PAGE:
“In her dynamic, impressionistic (and cleverly titled) book, Sentilles focuses on language and images–particularly photography–and considers what role they play in peace and war. Eschewing a traditional narrative, Sentilles focuses on two men–one a World War II conscience objector who makes violins, and the other an Abu Ghraib prison guard who paints detainee portraits. In brief, delicately layered pieces rather than a narrative, Sentilles has created a collage that explores art, violence, and what it means to live a principled life.”—The National Book Review
“It’s the kind of book that, after reading just half, you have to stop and catch your breath, because reading it changes you, not just in terms of what you know–it changes the way you think and how you feel–so much so that, halfway in, I wanted to go back and start again because I felt I was already a different person to the person I was when I began.”—Turnaround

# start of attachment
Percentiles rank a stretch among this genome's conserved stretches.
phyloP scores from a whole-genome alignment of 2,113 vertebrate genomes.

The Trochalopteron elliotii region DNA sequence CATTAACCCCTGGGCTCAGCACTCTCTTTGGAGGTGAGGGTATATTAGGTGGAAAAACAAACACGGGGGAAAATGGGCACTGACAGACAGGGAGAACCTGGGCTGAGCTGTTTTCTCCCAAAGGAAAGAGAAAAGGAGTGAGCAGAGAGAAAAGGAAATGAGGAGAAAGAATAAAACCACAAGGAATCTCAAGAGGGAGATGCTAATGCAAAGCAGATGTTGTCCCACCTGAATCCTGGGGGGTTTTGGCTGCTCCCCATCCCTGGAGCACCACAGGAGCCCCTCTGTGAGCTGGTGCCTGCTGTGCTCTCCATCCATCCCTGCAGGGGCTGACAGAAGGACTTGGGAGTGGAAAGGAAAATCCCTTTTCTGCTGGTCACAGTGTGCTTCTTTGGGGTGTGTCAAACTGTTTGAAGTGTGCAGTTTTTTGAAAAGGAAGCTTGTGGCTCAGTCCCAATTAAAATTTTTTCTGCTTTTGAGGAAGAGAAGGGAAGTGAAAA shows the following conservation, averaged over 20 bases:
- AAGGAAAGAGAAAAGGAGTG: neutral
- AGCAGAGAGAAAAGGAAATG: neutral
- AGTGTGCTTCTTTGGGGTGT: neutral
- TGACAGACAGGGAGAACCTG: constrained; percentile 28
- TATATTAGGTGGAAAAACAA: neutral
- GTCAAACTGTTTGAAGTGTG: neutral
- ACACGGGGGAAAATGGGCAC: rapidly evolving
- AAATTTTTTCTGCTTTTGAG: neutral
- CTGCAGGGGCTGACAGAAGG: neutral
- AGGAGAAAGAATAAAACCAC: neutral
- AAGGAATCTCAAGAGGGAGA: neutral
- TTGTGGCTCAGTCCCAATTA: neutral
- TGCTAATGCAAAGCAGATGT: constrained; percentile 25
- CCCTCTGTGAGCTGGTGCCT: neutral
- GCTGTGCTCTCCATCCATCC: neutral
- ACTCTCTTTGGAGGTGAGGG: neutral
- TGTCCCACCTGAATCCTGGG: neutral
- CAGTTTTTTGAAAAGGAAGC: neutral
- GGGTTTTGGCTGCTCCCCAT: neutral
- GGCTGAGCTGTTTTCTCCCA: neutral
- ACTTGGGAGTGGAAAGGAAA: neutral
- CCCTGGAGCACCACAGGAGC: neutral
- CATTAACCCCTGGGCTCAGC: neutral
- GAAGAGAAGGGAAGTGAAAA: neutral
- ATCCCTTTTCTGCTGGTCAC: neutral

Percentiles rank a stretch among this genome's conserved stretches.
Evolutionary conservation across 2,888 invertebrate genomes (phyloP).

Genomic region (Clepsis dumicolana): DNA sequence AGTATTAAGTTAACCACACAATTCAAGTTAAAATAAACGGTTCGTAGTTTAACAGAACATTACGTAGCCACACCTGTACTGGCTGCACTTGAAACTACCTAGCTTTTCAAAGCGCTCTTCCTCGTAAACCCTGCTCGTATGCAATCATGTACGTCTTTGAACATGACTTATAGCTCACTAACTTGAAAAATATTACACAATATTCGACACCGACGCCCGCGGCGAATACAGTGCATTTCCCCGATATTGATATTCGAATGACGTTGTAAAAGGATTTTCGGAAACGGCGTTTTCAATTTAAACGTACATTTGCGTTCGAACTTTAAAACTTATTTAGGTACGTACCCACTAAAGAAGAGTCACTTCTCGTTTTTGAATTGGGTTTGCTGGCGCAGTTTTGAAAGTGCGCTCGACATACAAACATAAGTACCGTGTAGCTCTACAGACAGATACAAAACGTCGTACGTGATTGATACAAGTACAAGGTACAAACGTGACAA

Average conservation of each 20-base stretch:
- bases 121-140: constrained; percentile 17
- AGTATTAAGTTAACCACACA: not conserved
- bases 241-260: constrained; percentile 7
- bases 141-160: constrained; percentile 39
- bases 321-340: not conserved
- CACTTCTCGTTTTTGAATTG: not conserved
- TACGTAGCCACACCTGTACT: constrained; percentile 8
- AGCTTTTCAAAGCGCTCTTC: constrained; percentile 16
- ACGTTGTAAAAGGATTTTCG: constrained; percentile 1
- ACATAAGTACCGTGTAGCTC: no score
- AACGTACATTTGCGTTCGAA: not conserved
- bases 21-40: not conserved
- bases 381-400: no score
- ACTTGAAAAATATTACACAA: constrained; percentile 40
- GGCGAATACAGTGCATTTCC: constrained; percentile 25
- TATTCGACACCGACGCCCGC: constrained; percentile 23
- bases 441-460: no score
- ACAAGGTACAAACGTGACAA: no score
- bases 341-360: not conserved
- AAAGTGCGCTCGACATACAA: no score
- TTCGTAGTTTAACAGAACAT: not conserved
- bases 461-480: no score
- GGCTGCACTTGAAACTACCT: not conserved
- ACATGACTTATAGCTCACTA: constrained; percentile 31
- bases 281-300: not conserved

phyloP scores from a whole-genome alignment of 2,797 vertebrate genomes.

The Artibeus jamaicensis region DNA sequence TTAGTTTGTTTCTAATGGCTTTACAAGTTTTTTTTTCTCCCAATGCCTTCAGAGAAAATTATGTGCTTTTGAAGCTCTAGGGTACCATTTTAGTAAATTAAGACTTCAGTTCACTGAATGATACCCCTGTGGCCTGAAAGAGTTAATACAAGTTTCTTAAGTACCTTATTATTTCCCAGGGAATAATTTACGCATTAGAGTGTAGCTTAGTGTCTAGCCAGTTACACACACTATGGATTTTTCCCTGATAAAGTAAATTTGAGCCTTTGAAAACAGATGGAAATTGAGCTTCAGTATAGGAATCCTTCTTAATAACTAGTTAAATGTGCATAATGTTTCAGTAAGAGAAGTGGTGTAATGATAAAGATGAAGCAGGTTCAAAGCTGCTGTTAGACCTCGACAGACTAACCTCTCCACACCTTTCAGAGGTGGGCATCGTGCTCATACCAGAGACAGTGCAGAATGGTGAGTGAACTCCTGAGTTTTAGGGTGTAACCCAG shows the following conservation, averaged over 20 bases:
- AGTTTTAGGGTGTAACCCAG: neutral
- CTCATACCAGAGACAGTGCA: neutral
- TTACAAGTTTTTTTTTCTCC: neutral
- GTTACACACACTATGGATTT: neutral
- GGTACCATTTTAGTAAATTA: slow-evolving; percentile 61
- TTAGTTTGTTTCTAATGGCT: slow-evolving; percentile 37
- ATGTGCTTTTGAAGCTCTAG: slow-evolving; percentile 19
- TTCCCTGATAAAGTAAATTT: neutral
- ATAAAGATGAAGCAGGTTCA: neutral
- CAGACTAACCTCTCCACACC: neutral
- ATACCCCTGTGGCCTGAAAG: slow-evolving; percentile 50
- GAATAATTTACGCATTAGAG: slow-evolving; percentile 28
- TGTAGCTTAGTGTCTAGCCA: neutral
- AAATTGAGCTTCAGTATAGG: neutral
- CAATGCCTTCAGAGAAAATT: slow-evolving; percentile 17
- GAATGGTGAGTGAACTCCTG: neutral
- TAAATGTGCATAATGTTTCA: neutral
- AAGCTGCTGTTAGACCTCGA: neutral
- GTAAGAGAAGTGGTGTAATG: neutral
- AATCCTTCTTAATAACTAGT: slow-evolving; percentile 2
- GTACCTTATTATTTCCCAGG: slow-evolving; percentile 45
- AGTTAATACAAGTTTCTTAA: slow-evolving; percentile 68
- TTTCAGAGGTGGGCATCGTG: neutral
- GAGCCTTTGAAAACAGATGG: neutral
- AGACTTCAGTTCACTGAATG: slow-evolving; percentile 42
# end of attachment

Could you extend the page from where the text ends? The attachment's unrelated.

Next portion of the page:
Under the Cover
An excerpt from Draw Your Weapons
Sentilles / DRAW YOUR WEAPONS
The Photograph in the Newspaper
The man in the photograph holds a violin, deep chestnut, almost red. He laughs, luminous, looks right at the camera, violin in one hand and bow in the other, a blue-and-gray plaid shirt, a gold wedding ring lit up by the flash. His hair, what’s left of it, white.
It was Howard Scott’s eighty-seventh birthday, the newspaper story said. His family threw a party at the assisted-care facility where he lived in Lacey, Washington. His children, grandchildren, and great-grandchildren came to celebrate. They sang. He blew out candles. Everyone ate cake.
We have a surprise for you, his grandson said, and handed him an instrument case. Inside was the violin. Not just any violin, mind you, I read in the paper, but a violin 60 years in the making.